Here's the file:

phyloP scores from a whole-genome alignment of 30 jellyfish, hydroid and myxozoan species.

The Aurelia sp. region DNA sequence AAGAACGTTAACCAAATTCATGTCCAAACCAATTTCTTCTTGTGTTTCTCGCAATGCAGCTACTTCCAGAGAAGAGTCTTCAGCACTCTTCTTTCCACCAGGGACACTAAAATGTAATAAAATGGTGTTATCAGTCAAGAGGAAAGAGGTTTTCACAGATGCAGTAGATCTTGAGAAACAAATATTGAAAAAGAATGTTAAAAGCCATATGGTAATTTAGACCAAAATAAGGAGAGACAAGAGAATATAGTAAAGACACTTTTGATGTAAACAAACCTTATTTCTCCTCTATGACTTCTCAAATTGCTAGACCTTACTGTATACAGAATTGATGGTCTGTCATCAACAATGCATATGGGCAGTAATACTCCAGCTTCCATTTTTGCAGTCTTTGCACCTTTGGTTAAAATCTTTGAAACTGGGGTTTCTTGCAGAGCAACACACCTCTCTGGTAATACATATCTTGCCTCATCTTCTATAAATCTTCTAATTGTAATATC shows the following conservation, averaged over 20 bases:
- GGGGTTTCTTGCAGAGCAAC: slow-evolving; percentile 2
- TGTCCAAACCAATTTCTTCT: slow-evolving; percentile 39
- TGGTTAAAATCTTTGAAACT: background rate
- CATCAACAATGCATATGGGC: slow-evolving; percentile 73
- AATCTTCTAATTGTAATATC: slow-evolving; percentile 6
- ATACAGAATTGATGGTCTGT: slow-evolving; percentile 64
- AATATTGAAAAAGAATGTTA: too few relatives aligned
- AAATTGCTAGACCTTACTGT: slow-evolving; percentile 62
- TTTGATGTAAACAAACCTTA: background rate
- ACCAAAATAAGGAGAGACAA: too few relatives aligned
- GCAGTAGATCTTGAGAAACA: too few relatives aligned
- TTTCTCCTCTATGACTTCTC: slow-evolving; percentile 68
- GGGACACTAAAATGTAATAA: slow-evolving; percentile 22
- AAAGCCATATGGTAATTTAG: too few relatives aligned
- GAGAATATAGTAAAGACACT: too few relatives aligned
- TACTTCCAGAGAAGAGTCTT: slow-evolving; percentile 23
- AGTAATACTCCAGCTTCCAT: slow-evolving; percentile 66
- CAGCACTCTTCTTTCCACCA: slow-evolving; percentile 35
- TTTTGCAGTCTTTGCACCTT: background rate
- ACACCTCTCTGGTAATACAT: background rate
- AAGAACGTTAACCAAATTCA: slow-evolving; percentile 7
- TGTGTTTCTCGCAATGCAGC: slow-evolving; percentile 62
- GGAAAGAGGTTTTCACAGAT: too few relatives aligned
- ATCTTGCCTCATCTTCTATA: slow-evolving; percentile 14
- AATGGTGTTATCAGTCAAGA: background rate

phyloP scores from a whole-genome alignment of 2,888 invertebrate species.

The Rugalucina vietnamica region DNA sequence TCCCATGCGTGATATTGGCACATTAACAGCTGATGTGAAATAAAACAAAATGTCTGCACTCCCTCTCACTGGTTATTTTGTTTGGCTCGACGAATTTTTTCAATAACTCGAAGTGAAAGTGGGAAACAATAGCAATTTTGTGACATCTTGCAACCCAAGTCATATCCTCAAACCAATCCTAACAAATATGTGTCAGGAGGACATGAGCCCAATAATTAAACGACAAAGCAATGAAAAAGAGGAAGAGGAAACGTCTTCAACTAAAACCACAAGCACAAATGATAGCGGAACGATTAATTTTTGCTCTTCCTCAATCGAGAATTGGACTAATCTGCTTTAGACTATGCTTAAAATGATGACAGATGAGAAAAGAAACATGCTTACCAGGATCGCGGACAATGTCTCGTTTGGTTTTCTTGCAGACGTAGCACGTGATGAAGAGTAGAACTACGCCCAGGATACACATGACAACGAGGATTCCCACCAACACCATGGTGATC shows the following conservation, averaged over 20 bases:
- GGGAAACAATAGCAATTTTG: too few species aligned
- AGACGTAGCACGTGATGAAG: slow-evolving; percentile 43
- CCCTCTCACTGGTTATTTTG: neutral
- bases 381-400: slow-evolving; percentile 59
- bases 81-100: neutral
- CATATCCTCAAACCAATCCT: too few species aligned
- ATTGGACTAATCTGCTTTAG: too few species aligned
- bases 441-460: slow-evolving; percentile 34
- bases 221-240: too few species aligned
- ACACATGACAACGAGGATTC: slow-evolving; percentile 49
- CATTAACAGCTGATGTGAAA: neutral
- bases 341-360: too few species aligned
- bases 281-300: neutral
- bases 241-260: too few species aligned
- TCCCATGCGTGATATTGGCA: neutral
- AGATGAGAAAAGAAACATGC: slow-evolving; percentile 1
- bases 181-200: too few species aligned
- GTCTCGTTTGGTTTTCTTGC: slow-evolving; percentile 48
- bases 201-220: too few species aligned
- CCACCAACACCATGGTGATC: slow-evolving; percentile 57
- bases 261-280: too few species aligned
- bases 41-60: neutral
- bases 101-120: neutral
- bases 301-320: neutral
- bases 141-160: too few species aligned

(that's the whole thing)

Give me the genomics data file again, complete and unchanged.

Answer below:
phyloP scores from a whole-genome alignment of 30 jellyfish, hydroid and myxozoan species.

The Aurelia sp. region DNA sequence AAGAACGTTAACCAAATTCATGTCCAAACCAATTTCTTCTTGTGTTTCTCGCAATGCAGCTACTTCCAGAGAAGAGTCTTCAGCACTCTTCTTTCCACCAGGGACACTAAAATGTAATAAAATGGTGTTATCAGTCAAGAGGAAAGAGGTTTTCACAGATGCAGTAGATCTTGAGAAACAAATATTGAAAAAGAATGTTAAAAGCCATATGGTAATTTAGACCAAAATAAGGAGAGACAAGAGAATATAGTAAAGACACTTTTGATGTAAACAAACCTTATTTCTCCTCTATGACTTCTCAAATTGCTAGACCTTACTGTATACAGAATTGATGGTCTGTCATCAACAATGCATATGGGCAGTAATACTCCAGCTTCCATTTTTGCAGTCTTTGCACCTTTGGTTAAAATCTTTGAAACTGGGGTTTCTTGCAGAGCAACACACCTCTCTGGTAATACATATCTTGCCTCATCTTCTATAAATCTTCTAATTGTAATATC shows the following conservation, averaged over 20 bases:
- GGGGTTTCTTGCAGAGCAAC: slow-evolving; percentile 2
- TGTCCAAACCAATTTCTTCT: slow-evolving; percentile 39
- TGGTTAAAATCTTTGAAACT: background rate
- CATCAACAATGCATATGGGC: slow-evolving; percentile 73
- AATCTTCTAATTGTAATATC: slow-evolving; percentile 6
- ATACAGAATTGATGGTCTGT: slow-evolving; percentile 64
- AATATTGAAAAAGAATGTTA: too few relatives aligned
- AAATTGCTAGACCTTACTGT: slow-evolving; percentile 62
- TTTGATGTAAACAAACCTTA: background rate
- ACCAAAATAAGGAGAGACAA: too few relatives aligned
- GCAGTAGATCTTGAGAAACA: too few relatives aligned
- TTTCTCCTCTATGACTTCTC: slow-evolving; percentile 68
- GGGACACTAAAATGTAATAA: slow-evolving; percentile 22
- AAAGCCATATGGTAATTTAG: too few relatives aligned
- GAGAATATAGTAAAGACACT: too few relatives aligned
- TACTTCCAGAGAAGAGTCTT: slow-evolving; percentile 23
- AGTAATACTCCAGCTTCCAT: slow-evolving; percentile 66
- CAGCACTCTTCTTTCCACCA: slow-evolving; percentile 35
- TTTTGCAGTCTTTGCACCTT: background rate
- ACACCTCTCTGGTAATACAT: background rate
- AAGAACGTTAACCAAATTCA: slow-evolving; percentile 7
- TGTGTTTCTCGCAATGCAGC: slow-evolving; percentile 62
- GGAAAGAGGTTTTCACAGAT: too few relatives aligned
- ATCTTGCCTCATCTTCTATA: slow-evolving; percentile 14
- AATGGTGTTATCAGTCAAGA: background rate

phyloP scores from a whole-genome alignment of 2,888 invertebrate species.

The Rugalucina vietnamica region DNA sequence TCCCATGCGTGATATTGGCACATTAACAGCTGATGTGAAATAAAACAAAATGTCTGCACTCCCTCTCACTGGTTATTTTGTTTGGCTCGACGAATTTTTTCAATAACTCGAAGTGAAAGTGGGAAACAATAGCAATTTTGTGACATCTTGCAACCCAAGTCATATCCTCAAACCAATCCTAACAAATATGTGTCAGGAGGACATGAGCCCAATAATTAAACGACAAAGCAATGAAAAAGAGGAAGAGGAAACGTCTTCAACTAAAACCACAAGCACAAATGATAGCGGAACGATTAATTTTTGCTCTTCCTCAATCGAGAATTGGACTAATCTGCTTTAGACTATGCTTAAAATGATGACAGATGAGAAAAGAAACATGCTTACCAGGATCGCGGACAATGTCTCGTTTGGTTTTCTTGCAGACGTAGCACGTGATGAAGAGTAGAACTACGCCCAGGATACACATGACAACGAGGATTCCCACCAACACCATGGTGATC shows the following conservation, averaged over 20 bases:
- GGGAAACAATAGCAATTTTG: too few species aligned
- AGACGTAGCACGTGATGAAG: slow-evolving; percentile 43
- CCCTCTCACTGGTTATTTTG: neutral
- bases 381-400: slow-evolving; percentile 59
- bases 81-100: neutral
- CATATCCTCAAACCAATCCT: too few species aligned
- ATTGGACTAATCTGCTTTAG: too few species aligned
- bases 441-460: slow-evolving; percentile 34
- bases 221-240: too few species aligned
- ACACATGACAACGAGGATTC: slow-evolving; percentile 49
- CATTAACAGCTGATGTGAAA: neutral
- bases 341-360: too few species aligned
- bases 281-300: neutral
- bases 241-260: too few species aligned
- TCCCATGCGTGATATTGGCA: neutral
- AGATGAGAAAAGAAACATGC: slow-evolving; percentile 1
- bases 181-200: too few species aligned
- GTCTCGTTTGGTTTTCTTGC: slow-evolving; percentile 48
- bases 201-220: too few species aligned
- CCACCAACACCATGGTGATC: slow-evolving; percentile 57
- bases 261-280: too few species aligned
- bases 41-60: neutral
- bases 101-120: neutral
- bases 301-320: neutral
- bases 141-160: too few species aligned